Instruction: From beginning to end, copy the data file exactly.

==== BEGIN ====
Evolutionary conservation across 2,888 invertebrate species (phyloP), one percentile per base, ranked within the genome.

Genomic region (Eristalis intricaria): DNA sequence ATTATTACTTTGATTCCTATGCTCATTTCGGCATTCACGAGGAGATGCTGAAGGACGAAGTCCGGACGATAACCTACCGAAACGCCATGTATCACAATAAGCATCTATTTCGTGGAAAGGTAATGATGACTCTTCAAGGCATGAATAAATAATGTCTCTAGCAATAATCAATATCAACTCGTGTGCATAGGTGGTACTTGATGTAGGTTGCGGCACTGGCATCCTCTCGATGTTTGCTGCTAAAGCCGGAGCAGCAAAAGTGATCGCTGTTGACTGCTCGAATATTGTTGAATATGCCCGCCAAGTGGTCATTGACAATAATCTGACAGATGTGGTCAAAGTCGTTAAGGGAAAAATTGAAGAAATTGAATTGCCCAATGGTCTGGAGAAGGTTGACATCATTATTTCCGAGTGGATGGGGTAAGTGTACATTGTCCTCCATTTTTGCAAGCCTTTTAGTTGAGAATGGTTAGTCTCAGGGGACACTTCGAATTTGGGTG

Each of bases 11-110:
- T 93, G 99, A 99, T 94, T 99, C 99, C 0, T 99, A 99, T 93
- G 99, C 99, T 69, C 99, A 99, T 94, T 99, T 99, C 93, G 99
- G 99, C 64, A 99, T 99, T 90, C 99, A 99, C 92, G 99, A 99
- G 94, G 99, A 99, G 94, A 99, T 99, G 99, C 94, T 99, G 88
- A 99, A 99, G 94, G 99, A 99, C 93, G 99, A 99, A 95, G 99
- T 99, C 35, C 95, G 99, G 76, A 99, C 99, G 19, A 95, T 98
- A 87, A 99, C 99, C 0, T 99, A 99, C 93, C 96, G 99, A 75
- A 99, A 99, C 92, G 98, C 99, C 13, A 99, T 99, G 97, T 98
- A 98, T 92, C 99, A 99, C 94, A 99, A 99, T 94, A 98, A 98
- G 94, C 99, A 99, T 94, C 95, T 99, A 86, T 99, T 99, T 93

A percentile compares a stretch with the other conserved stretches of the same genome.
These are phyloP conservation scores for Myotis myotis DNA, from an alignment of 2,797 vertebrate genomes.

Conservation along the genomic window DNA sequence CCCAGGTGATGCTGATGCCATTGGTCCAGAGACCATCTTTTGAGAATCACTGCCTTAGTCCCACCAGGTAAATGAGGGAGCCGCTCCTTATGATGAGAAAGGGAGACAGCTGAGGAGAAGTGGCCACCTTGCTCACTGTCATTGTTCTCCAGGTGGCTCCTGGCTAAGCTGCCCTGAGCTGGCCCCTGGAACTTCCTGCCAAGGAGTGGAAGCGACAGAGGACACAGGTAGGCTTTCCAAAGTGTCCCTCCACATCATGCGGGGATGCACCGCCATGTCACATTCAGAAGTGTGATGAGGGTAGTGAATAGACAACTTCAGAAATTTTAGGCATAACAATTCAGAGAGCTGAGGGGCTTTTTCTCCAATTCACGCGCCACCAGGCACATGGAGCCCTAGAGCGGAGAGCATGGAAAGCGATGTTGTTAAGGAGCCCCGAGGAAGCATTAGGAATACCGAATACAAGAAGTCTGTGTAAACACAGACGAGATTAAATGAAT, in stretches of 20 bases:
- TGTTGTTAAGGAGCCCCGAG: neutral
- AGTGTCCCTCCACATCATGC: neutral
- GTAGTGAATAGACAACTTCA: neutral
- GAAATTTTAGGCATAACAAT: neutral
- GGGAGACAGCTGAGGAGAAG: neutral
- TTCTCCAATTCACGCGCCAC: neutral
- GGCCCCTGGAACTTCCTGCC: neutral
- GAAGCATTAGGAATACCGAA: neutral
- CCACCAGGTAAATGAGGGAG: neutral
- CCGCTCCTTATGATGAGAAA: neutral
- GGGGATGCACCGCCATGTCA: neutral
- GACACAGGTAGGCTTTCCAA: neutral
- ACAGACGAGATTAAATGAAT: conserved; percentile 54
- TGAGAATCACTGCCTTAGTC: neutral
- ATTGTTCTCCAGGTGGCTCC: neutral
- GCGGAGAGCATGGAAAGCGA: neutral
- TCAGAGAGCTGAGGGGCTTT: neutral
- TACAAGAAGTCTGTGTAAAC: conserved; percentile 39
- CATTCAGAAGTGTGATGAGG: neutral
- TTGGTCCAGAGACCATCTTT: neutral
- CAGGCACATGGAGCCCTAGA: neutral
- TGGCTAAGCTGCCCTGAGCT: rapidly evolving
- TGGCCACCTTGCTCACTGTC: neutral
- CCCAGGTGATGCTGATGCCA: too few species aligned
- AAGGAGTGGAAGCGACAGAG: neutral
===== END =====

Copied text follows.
Evolutionary conservation across 2,888 invertebrate species (phyloP), one percentile per base, ranked within the genome.

Genomic region (Eristalis intricaria): DNA sequence ATTATTACTTTGATTCCTATGCTCATTTCGGCATTCACGAGGAGATGCTGAAGGACGAAGTCCGGACGATAACCTACCGAAACGCCATGTATCACAATAAGCATCTATTTCGTGGAAAGGTAATGATGACTCTTCAAGGCATGAATAAATAATGTCTCTAGCAATAATCAATATCAACTCGTGTGCATAGGTGGTACTTGATGTAGGTTGCGGCACTGGCATCCTCTCGATGTTTGCTGCTAAAGCCGGAGCAGCAAAAGTGATCGCTGTTGACTGCTCGAATATTGTTGAATATGCCCGCCAAGTGGTCATTGACAATAATCTGACAGATGTGGTCAAAGTCGTTAAGGGAAAAATTGAAGAAATTGAATTGCCCAATGGTCTGGAGAAGGTTGACATCATTATTTCCGAGTGGATGGGGTAAGTGTACATTGTCCTCCATTTTTGCAAGCCTTTTAGTTGAGAATGGTTAGTCTCAGGGGACACTTCGAATTTGGGTG

Each of bases 11-110:
- T 93, G 99, A 99, T 94, T 99, C 99, C 0, T 99, A 99, T 93
- G 99, C 99, T 69, C 99, A 99, T 94, T 99, T 99, C 93, G 99
- G 99, C 64, A 99, T 99, T 90, C 99, A 99, C 92, G 99, A 99
- G 94, G 99, A 99, G 94, A 99, T 99, G 99, C 94, T 99, G 88
- A 99, A 99, G 94, G 99, A 99, C 93, G 99, A 99, A 95, G 99
- T 99, C 35, C 95, G 99, G 76, A 99, C 99, G 19, A 95, T 98
- A 87, A 99, C 99, C 0, T 99, A 99, C 93, C 96, G 99, A 75
- A 99, A 99, C 92, G 98, C 99, C 13, A 99, T 99, G 97, T 98
- A 98, T 92, C 99, A 99, C 94, A 99, A 99, T 94, A 98, A 98
- G 94, C 99, A 99, T 94, C 95, T 99, A 86, T 99, T 99, T 93

A percentile compares a stretch with the other conserved stretches of the same genome.
These are phyloP conservation scores for Myotis myotis DNA, from an alignment of 2,797 vertebrate genomes.

Conservation along the genomic window DNA sequence CCCAGGTGATGCTGATGCCATTGGTCCAGAGACCATCTTTTGAGAATCACTGCCTTAGTCCCACCAGGTAAATGAGGGAGCCGCTCCTTATGATGAGAAAGGGAGACAGCTGAGGAGAAGTGGCCACCTTGCTCACTGTCATTGTTCTCCAGGTGGCTCCTGGCTAAGCTGCCCTGAGCTGGCCCCTGGAACTTCCTGCCAAGGAGTGGAAGCGACAGAGGACACAGGTAGGCTTTCCAAAGTGTCCCTCCACATCATGCGGGGATGCACCGCCATGTCACATTCAGAAGTGTGATGAGGGTAGTGAATAGACAACTTCAGAAATTTTAGGCATAACAATTCAGAGAGCTGAGGGGCTTTTTCTCCAATTCACGCGCCACCAGGCACATGGAGCCCTAGAGCGGAGAGCATGGAAAGCGATGTTGTTAAGGAGCCCCGAGGAAGCATTAGGAATACCGAATACAAGAAGTCTGTGTAAACACAGACGAGATTAAATGAAT, in stretches of 20 bases:
- TGTTGTTAAGGAGCCCCGAG: neutral
- AGTGTCCCTCCACATCATGC: neutral
- GTAGTGAATAGACAACTTCA: neutral
- GAAATTTTAGGCATAACAAT: neutral
- GGGAGACAGCTGAGGAGAAG: neutral
- TTCTCCAATTCACGCGCCAC: neutral
- GGCCCCTGGAACTTCCTGCC: neutral
- GAAGCATTAGGAATACCGAA: neutral
- CCACCAGGTAAATGAGGGAG: neutral
- CCGCTCCTTATGATGAGAAA: neutral
- GGGGATGCACCGCCATGTCA: neutral
- GACACAGGTAGGCTTTCCAA: neutral
- ACAGACGAGATTAAATGAAT: conserved; percentile 54
- TGAGAATCACTGCCTTAGTC: neutral
- ATTGTTCTCCAGGTGGCTCC: neutral
- GCGGAGAGCATGGAAAGCGA: neutral
- TCAGAGAGCTGAGGGGCTTT: neutral
- TACAAGAAGTCTGTGTAAAC: conserved; percentile 39
- CATTCAGAAGTGTGATGAGG: neutral
- TTGGTCCAGAGACCATCTTT: neutral
- CAGGCACATGGAGCCCTAGA: neutral
- TGGCTAAGCTGCCCTGAGCT: rapidly evolving
- TGGCCACCTTGCTCACTGTC: neutral
- CCCAGGTGATGCTGATGCCA: too few species aligned
- AAGGAGTGGAAGCGACAGAG: neutral